Next babies open up a whole new world of movement and discovery through locomotion, with developing the physical ability necessary to take those first steps. This is the skill of 7) cross-laterality (sometimes also referred to as “contra”-laterality). In this pattern, one can simultaneously move an arm and leg in opposition – the right arm with the left leg, and vice-versa, for instance. Often this type of movement has one or both parts of the body crossing its “midline” (the central axis, which one could understand as a straight line running up and down the body from the mid-point of the belly button).

That is exactly what we do in twisting postures – which are indispensably beneficial for the conditions of the spine, organs, and in numerous other ways. Awareness of cross-lateral opposition can additionally draw one’s attention to the separate actions of individual body parts within one particular pose and therein enhance its benefits. For instance, in Revolved Triangle (Parivrtta Trikonasana) the most effective twist – with the most assured stable base in the lower body, comes from stabilizing the hips while rotating the torso. Keeping in mind cross-laterality can lead us to more keenly and clearly execute those necessary actions in those separate parts.


With the expanding abilities to walk, then to run (and jump and so on – the possibilities opening up daily!), young ones naturally develop stronger abilities to balance. This is the last developmental movement pattern, the 8) vestibular sense. To achieve this, the body and brain work in complex ways through multiple systems (muscular to that of the inner-ear canals) in order for individuals to balance themselves in space – whether standing with two feet on the ground or with only one of them grounded.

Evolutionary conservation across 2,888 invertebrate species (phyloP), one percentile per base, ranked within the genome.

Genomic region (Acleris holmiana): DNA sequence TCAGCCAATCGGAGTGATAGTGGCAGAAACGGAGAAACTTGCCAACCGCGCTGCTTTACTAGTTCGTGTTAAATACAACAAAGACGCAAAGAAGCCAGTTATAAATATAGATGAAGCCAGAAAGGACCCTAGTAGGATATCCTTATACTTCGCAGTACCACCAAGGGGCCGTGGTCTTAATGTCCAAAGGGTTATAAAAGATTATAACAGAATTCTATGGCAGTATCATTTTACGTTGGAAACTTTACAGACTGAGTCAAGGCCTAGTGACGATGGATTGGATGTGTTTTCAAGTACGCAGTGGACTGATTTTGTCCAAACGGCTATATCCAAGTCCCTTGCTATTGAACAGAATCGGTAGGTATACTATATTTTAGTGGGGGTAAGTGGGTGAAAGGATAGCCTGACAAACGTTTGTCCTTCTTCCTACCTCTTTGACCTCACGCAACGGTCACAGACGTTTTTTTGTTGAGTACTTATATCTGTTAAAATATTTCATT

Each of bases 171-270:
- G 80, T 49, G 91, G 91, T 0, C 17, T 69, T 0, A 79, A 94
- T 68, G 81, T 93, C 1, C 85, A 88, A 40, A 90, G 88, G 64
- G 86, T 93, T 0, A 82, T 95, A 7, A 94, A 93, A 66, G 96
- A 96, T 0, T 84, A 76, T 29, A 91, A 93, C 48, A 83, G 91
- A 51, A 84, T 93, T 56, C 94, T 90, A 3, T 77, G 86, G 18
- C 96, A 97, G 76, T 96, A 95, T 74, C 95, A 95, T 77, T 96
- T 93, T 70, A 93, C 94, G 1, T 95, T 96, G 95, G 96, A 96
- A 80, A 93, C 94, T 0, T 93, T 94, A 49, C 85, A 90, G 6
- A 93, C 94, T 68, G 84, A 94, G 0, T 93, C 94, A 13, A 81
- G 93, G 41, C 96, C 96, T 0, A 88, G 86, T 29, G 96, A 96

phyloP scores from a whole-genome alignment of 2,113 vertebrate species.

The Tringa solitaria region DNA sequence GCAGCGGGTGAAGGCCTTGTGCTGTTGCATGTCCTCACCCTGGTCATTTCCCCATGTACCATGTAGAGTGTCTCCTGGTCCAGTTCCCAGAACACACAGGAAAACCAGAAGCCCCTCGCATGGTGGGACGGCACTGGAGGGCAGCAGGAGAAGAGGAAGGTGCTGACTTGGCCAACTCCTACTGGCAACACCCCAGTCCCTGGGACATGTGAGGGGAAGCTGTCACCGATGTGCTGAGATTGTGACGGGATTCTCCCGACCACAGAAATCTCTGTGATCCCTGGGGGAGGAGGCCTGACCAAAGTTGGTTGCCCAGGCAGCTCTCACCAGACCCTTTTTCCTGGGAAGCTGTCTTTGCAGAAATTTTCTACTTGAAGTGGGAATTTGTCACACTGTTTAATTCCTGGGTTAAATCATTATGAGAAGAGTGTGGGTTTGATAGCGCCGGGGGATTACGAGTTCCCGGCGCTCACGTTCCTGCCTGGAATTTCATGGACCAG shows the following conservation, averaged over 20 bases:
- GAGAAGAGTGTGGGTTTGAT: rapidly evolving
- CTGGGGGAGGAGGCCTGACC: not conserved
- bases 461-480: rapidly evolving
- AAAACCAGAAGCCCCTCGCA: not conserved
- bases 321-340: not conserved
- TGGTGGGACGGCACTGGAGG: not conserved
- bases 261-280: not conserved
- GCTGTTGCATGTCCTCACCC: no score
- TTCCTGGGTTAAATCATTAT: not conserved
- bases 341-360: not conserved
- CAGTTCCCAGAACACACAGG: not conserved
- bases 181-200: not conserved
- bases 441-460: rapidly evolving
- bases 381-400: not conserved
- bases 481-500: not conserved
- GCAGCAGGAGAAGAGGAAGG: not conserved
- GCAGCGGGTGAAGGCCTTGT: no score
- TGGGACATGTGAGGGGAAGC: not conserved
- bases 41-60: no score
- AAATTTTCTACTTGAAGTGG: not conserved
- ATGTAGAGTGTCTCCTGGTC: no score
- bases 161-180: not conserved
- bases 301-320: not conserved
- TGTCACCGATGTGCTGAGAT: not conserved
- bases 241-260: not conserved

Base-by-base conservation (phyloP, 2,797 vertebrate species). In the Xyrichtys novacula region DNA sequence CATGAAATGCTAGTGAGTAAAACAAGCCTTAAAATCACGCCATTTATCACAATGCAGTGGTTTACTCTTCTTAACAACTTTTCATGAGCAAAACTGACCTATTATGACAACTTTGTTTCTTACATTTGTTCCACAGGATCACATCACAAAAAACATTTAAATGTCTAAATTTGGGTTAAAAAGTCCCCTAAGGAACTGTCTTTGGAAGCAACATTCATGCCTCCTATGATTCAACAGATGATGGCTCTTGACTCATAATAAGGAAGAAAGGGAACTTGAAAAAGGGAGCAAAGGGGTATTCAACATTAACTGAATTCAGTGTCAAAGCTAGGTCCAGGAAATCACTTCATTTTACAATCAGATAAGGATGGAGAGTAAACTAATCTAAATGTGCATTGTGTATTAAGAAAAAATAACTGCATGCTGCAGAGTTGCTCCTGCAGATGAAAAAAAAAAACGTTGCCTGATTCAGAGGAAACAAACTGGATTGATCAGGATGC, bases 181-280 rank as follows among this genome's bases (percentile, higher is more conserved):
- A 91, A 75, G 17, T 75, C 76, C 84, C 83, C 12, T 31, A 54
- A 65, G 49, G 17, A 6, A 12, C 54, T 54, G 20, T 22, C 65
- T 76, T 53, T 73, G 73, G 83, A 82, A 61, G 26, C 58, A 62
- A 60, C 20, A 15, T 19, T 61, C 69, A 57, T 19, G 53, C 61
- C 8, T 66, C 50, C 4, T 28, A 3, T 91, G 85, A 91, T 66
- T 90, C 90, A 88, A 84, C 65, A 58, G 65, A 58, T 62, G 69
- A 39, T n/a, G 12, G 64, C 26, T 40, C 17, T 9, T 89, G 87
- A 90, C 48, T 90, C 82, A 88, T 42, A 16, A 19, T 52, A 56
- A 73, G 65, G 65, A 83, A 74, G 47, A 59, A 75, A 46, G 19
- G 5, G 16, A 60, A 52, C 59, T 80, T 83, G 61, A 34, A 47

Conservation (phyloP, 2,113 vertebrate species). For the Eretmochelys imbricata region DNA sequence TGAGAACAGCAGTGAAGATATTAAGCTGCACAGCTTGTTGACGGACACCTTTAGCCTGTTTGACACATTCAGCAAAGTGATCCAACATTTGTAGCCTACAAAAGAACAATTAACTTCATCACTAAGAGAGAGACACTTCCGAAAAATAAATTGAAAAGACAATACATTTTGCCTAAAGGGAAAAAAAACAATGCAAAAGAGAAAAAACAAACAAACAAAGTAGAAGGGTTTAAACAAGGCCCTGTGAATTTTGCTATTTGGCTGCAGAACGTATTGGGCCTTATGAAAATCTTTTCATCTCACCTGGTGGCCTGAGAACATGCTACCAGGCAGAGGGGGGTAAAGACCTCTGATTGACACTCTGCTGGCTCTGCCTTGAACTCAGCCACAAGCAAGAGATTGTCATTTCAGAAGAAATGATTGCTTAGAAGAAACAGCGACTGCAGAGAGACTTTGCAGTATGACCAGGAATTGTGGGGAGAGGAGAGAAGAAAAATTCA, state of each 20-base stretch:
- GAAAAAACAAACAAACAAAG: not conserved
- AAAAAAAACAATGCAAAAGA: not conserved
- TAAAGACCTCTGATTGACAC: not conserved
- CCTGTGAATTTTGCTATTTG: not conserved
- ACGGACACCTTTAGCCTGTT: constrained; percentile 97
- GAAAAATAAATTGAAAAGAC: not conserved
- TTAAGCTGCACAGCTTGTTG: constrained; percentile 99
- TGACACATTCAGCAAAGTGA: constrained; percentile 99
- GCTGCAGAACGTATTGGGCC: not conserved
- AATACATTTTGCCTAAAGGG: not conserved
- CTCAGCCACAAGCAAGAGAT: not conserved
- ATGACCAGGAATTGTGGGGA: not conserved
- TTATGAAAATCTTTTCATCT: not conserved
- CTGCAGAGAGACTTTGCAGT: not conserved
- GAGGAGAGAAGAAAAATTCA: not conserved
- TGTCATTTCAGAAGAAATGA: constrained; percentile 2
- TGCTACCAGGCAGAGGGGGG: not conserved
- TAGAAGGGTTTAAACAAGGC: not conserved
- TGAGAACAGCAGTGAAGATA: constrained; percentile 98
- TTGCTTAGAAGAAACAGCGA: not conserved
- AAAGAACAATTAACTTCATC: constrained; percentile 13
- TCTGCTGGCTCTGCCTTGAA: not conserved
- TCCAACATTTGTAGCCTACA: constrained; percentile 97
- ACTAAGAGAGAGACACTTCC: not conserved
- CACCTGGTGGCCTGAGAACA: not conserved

The vestibular sense, therefore, has evident implications for the quality of those poses we might first think of as tricky balance postures – such as Tree Posture and Extended Hand-to-Big-Toe Pose (Utthita Hasta Padangustasana). It also determines those poses we know of as potentially restive and grounding as Mountain Posture, however. Regardless, according to this sequential developmental movement theory, we develop this sense of balance as the last component of our overall and life-long movement “repertoire”, so to speak. We continue to improve upon it, however, or conversely lose some of our abilities within it, as the years go on. Yoga practice has strong potential to foster life-long growth within and reduce losses of, our physical handling of this movement pattern. The same holds true for all of the patterns that set a foundation for it, as were previously described.


But wait, there’s even more (as the old saying goes) – stay tuned to learn more about how the foundation of these eight movement patterns can determine the quality of whole-person health. For instance, gaps within the typical sequence thus far described can cause social, emotional, and mental difficulties throughout the entire lifespan. Look out for more explanations of such instances in the next (third) part of this series, as well as how we yoga instructors can help our students “fill in” the gaps. Through that, they can reclaim the levels of well-being that our bodies, and through that our whole persons, are meant to enjoy.


© Copyright – Aura Wellness Center – Publications Division